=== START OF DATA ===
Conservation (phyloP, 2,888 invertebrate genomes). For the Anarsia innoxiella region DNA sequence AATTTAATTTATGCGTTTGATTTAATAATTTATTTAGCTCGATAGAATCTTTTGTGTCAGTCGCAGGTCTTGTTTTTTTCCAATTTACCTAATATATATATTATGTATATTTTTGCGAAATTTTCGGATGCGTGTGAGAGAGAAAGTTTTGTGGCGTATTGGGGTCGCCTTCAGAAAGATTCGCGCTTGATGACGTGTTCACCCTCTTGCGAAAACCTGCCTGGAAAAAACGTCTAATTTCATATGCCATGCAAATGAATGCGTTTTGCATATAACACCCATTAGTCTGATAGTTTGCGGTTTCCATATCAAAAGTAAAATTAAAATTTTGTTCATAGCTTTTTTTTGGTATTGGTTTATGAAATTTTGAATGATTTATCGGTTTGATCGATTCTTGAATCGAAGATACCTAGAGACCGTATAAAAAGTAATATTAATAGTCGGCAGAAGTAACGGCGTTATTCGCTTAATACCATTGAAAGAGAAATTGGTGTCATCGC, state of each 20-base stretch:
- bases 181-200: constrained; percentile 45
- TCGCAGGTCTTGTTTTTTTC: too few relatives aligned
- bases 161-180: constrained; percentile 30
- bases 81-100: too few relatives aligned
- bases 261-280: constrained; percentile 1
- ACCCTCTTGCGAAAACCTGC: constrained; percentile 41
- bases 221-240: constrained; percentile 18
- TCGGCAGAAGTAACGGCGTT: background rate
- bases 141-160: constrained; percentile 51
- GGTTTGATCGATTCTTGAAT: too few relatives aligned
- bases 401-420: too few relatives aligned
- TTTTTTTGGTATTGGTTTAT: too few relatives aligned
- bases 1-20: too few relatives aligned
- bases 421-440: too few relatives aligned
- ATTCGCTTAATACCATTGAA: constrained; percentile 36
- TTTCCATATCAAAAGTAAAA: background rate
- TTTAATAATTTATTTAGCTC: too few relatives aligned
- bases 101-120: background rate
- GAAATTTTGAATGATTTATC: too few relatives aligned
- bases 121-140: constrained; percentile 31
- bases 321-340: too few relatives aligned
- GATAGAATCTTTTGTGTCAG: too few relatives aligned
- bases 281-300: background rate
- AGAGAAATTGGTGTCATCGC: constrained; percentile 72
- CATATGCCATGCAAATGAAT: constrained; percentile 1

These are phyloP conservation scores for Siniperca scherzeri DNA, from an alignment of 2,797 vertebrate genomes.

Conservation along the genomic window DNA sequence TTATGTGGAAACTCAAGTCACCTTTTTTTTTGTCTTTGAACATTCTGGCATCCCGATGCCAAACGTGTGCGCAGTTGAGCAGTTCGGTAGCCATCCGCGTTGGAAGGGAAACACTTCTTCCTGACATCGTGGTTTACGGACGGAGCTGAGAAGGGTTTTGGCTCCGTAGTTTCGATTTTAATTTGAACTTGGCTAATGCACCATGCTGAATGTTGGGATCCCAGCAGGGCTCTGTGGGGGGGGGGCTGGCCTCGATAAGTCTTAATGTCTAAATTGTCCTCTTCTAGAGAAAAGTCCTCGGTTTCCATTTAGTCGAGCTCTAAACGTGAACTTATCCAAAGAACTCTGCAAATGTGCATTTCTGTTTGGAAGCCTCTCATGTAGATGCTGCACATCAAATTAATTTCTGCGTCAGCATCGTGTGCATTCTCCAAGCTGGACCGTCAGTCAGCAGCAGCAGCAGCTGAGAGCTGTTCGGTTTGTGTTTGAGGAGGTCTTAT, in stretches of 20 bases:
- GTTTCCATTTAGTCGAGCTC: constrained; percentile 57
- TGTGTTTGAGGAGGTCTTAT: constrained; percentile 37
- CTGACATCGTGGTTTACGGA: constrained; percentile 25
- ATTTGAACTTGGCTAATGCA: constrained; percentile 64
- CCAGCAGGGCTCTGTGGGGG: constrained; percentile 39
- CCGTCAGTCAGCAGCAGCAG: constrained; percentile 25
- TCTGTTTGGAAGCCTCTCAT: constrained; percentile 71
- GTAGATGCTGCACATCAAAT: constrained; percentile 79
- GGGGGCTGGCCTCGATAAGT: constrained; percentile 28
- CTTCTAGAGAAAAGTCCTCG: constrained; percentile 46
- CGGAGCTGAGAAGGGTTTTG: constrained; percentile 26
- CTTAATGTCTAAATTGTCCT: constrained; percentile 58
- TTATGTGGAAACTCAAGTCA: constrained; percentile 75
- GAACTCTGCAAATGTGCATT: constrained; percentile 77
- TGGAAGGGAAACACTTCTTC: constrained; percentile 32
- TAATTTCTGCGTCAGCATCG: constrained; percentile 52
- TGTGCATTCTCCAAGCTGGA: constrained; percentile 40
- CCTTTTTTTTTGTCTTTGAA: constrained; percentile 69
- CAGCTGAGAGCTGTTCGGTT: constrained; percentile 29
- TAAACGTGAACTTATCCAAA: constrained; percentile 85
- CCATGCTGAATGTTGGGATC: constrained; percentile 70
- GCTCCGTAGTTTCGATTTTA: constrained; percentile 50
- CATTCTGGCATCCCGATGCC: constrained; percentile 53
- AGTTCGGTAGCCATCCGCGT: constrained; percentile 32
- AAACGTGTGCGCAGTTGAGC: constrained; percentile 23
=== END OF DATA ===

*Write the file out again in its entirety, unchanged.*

Conservation (phyloP, 2,888 invertebrate genomes). For the Anarsia innoxiella region DNA sequence AATTTAATTTATGCGTTTGATTTAATAATTTATTTAGCTCGATAGAATCTTTTGTGTCAGTCGCAGGTCTTGTTTTTTTCCAATTTACCTAATATATATATTATGTATATTTTTGCGAAATTTTCGGATGCGTGTGAGAGAGAAAGTTTTGTGGCGTATTGGGGTCGCCTTCAGAAAGATTCGCGCTTGATGACGTGTTCACCCTCTTGCGAAAACCTGCCTGGAAAAAACGTCTAATTTCATATGCCATGCAAATGAATGCGTTTTGCATATAACACCCATTAGTCTGATAGTTTGCGGTTTCCATATCAAAAGTAAAATTAAAATTTTGTTCATAGCTTTTTTTTGGTATTGGTTTATGAAATTTTGAATGATTTATCGGTTTGATCGATTCTTGAATCGAAGATACCTAGAGACCGTATAAAAAGTAATATTAATAGTCGGCAGAAGTAACGGCGTTATTCGCTTAATACCATTGAAAGAGAAATTGGTGTCATCGC, state of each 20-base stretch:
- bases 181-200: constrained; percentile 45
- TCGCAGGTCTTGTTTTTTTC: too few relatives aligned
- bases 161-180: constrained; percentile 30
- bases 81-100: too few relatives aligned
- bases 261-280: constrained; percentile 1
- ACCCTCTTGCGAAAACCTGC: constrained; percentile 41
- bases 221-240: constrained; percentile 18
- TCGGCAGAAGTAACGGCGTT: background rate
- bases 141-160: constrained; percentile 51
- GGTTTGATCGATTCTTGAAT: too few relatives aligned
- bases 401-420: too few relatives aligned
- TTTTTTTGGTATTGGTTTAT: too few relatives aligned
- bases 1-20: too few relatives aligned
- bases 421-440: too few relatives aligned
- ATTCGCTTAATACCATTGAA: constrained; percentile 36
- TTTCCATATCAAAAGTAAAA: background rate
- TTTAATAATTTATTTAGCTC: too few relatives aligned
- bases 101-120: background rate
- GAAATTTTGAATGATTTATC: too few relatives aligned
- bases 121-140: constrained; percentile 31
- bases 321-340: too few relatives aligned
- GATAGAATCTTTTGTGTCAG: too few relatives aligned
- bases 281-300: background rate
- AGAGAAATTGGTGTCATCGC: constrained; percentile 72
- CATATGCCATGCAAATGAAT: constrained; percentile 1

These are phyloP conservation scores for Siniperca scherzeri DNA, from an alignment of 2,797 vertebrate genomes.

Conservation along the genomic window DNA sequence TTATGTGGAAACTCAAGTCACCTTTTTTTTTGTCTTTGAACATTCTGGCATCCCGATGCCAAACGTGTGCGCAGTTGAGCAGTTCGGTAGCCATCCGCGTTGGAAGGGAAACACTTCTTCCTGACATCGTGGTTTACGGACGGAGCTGAGAAGGGTTTTGGCTCCGTAGTTTCGATTTTAATTTGAACTTGGCTAATGCACCATGCTGAATGTTGGGATCCCAGCAGGGCTCTGTGGGGGGGGGGCTGGCCTCGATAAGTCTTAATGTCTAAATTGTCCTCTTCTAGAGAAAAGTCCTCGGTTTCCATTTAGTCGAGCTCTAAACGTGAACTTATCCAAAGAACTCTGCAAATGTGCATTTCTGTTTGGAAGCCTCTCATGTAGATGCTGCACATCAAATTAATTTCTGCGTCAGCATCGTGTGCATTCTCCAAGCTGGACCGTCAGTCAGCAGCAGCAGCAGCTGAGAGCTGTTCGGTTTGTGTTTGAGGAGGTCTTAT, in stretches of 20 bases:
- GTTTCCATTTAGTCGAGCTC: constrained; percentile 57
- TGTGTTTGAGGAGGTCTTAT: constrained; percentile 37
- CTGACATCGTGGTTTACGGA: constrained; percentile 25
- ATTTGAACTTGGCTAATGCA: constrained; percentile 64
- CCAGCAGGGCTCTGTGGGGG: constrained; percentile 39
- CCGTCAGTCAGCAGCAGCAG: constrained; percentile 25
- TCTGTTTGGAAGCCTCTCAT: constrained; percentile 71
- GTAGATGCTGCACATCAAAT: constrained; percentile 79
- GGGGGCTGGCCTCGATAAGT: constrained; percentile 28
- CTTCTAGAGAAAAGTCCTCG: constrained; percentile 46
- CGGAGCTGAGAAGGGTTTTG: constrained; percentile 26
- CTTAATGTCTAAATTGTCCT: constrained; percentile 58
- TTATGTGGAAACTCAAGTCA: constrained; percentile 75
- GAACTCTGCAAATGTGCATT: constrained; percentile 77
- TGGAAGGGAAACACTTCTTC: constrained; percentile 32
- TAATTTCTGCGTCAGCATCG: constrained; percentile 52
- TGTGCATTCTCCAAGCTGGA: constrained; percentile 40
- CCTTTTTTTTTGTCTTTGAA: constrained; percentile 69
- CAGCTGAGAGCTGTTCGGTT: constrained; percentile 29
- TAAACGTGAACTTATCCAAA: constrained; percentile 85
- CCATGCTGAATGTTGGGATC: constrained; percentile 70
- GCTCCGTAGTTTCGATTTTA: constrained; percentile 50
- CATTCTGGCATCCCGATGCC: constrained; percentile 53
- AGTTCGGTAGCCATCCGCGT: constrained; percentile 32
- AAACGTGTGCGCAGTTGAGC: constrained; percentile 23